*52*

We often calculate **relative risk **when analyzing a 2Ã—2 table, which takes on the following format:

The **relative risk** tells us the probability of an event occurring in a treatment group compared to the probability of an event occurring in a control group.

It is calculated as:

**Relative risk**= [A/(A+B)] / [C/(C+D)]

We can then use the following formula to calculate a confidence interval for the relative risk (RR):

**Lower 95% CI**= e^{ln(RR) â€“ 1.96âˆš1/a + 1/c â€“ 1/(a+b) â€“ 1/(c+d)}**Upper 95% CI**= e^{ln(RR) + 1.96âˆš1/a + 1/c â€“ 1/(a+b) â€“ 1/(c+d)}

The following example shows how to calculate a relative risk and a corresponding confidence interval in practice.

**Example: Calculating a Confidence Interval for Relative Risk**

Suppose a basketball coach uses a new training program to see if it increases the number of players who are able to pass a certain skills test, compared to an old training program.

The coach recruits 50 players to use each program. The following table shows the number of players who passed and failed the skills test, based on the program they used:

We can calculate the relative risk as:

- Relative Risk =Â [A/(A+B)] / [C/(C+D)]
- Relative Risk = [34/(34+16)] / [39/(39+11)]
- Relative Risk =
**0.8718**

We would interpret this to mean that the probability that a player passes the test by using the new program are just 0.8718 times the probability that a player passes the test by using the old program.

In other words, the probability that a player passes the test are actually lowered by using the new program.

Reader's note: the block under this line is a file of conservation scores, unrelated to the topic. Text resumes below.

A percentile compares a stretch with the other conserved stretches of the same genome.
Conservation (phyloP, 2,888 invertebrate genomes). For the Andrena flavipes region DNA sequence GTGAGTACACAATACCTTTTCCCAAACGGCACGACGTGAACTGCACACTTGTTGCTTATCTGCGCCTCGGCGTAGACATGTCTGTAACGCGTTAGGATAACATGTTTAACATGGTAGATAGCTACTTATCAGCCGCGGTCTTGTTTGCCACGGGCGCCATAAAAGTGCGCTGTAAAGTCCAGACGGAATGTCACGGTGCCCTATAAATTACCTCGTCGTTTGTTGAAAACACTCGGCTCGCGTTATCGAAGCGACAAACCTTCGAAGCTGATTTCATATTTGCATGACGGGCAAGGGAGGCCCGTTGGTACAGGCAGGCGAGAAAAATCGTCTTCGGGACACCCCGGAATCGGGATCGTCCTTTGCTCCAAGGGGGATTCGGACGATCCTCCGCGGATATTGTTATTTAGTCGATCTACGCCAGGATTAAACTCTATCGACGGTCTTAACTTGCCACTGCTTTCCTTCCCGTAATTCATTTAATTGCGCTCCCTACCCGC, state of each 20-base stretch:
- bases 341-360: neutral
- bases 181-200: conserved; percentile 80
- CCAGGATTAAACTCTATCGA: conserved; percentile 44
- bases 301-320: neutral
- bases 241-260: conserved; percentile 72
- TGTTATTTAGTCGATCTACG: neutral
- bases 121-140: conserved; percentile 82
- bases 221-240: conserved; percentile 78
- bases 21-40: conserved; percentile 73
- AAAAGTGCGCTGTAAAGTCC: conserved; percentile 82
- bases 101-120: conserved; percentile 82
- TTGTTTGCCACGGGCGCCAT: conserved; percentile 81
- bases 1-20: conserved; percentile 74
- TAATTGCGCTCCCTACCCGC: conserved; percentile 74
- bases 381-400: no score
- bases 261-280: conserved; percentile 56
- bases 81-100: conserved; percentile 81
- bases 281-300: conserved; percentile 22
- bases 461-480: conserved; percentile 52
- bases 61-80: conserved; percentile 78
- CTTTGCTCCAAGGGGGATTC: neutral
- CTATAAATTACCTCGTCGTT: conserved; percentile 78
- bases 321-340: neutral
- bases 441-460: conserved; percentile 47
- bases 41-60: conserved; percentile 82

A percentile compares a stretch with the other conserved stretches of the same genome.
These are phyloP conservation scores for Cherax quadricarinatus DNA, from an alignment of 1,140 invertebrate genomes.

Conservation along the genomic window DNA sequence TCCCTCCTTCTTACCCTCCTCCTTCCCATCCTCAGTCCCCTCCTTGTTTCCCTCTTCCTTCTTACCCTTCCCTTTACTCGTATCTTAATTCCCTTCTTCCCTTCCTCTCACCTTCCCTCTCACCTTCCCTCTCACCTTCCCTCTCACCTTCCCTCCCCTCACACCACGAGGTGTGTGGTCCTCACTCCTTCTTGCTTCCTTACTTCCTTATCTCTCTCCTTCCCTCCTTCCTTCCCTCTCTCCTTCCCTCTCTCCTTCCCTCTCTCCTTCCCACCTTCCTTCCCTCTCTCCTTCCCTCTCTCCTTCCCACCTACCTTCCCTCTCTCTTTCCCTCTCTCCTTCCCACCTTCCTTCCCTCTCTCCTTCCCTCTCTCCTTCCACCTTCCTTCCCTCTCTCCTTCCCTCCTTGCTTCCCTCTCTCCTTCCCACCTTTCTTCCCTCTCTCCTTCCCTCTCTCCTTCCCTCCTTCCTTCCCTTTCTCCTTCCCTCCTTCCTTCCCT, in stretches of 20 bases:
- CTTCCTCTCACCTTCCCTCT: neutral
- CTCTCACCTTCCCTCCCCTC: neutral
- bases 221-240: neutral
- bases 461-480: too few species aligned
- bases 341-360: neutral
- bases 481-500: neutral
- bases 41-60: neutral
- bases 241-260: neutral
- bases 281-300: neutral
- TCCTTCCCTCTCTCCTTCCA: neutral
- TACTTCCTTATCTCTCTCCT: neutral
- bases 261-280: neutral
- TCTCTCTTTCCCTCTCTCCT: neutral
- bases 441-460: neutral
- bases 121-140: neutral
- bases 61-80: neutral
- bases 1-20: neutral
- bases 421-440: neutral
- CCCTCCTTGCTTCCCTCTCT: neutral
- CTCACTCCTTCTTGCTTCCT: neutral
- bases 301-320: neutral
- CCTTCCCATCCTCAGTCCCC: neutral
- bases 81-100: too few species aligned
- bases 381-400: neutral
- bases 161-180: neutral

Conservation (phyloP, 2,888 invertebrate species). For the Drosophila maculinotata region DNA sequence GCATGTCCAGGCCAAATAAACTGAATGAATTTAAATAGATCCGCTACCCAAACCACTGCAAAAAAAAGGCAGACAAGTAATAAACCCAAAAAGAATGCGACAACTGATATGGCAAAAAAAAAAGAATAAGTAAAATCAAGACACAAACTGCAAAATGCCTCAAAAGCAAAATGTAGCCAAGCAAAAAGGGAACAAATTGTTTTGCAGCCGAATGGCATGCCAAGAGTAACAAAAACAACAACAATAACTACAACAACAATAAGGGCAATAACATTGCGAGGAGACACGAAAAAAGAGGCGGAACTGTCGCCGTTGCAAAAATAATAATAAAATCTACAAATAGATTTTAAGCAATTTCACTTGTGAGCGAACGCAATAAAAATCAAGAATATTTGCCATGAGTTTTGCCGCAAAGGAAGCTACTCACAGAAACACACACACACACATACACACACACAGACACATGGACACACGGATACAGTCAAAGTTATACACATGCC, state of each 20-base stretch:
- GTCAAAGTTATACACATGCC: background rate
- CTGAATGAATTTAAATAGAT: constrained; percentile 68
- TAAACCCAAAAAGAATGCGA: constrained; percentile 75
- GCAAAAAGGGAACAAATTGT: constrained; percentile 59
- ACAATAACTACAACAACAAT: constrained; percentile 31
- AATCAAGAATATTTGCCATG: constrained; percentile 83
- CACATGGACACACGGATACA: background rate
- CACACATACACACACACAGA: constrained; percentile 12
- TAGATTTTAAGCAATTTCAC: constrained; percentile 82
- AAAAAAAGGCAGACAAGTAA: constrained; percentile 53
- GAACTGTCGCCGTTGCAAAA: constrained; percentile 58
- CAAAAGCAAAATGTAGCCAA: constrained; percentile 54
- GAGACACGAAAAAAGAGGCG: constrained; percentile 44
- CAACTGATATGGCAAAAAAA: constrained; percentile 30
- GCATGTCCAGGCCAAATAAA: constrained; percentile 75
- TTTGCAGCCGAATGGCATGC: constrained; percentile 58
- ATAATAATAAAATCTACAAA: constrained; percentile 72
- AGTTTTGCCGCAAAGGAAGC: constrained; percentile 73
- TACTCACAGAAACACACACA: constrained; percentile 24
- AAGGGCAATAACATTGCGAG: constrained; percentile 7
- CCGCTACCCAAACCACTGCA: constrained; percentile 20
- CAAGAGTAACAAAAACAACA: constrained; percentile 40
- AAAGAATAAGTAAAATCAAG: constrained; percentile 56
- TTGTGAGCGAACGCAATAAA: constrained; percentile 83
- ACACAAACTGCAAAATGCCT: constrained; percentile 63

We can then use the following formulas to calculate the 95% confidence interval for the relative risk:

- Lower 95% CI = e
^{ln(.8718) â€“ 1.96âˆš(1/34 + 1/39 â€“ 1/(34+16) â€“ 1/(39+11)}=**0.686** - Upper 95% CI = e
^{ln(.8718) + 1.96âˆš(1/34 + 1/39 + 1/(34+16) â€“ 1/(39+11)}=**1.109**

Thus, the 95% confidence interval for the relative risk is **[0.686, 1.109]**.

We are 95% confident that the true relative risk between the new and old training program is contained in this interval.

Since this confidence interval contains the value 1, it is not statistically significant.

This should make sense if we consider the following:

- A relative risk greater than 1 would mean that the probability that a player passes the test by using the new program is
*higher*than the probability that a player passes the test by using the old program. - A relative risk less than 1 would mean that the probability that a player passes the test by using the new program is
*lower*than the probability that a player passes the test by using the old program.

So, since our 95% confidence interval for the relative risk contains the value 1, it means the probability of a player passing the skills test using the new program may or may not be higher than the probability of the same player passing the test using the old program.

**Additional Resources**

The following tutorials provide additional information on odds ratios and relative risk:

How to Interpret Odds Ratios

How to Interpret Relative Risk

How to Calculate Odds Ratio and Relative Risk in Excel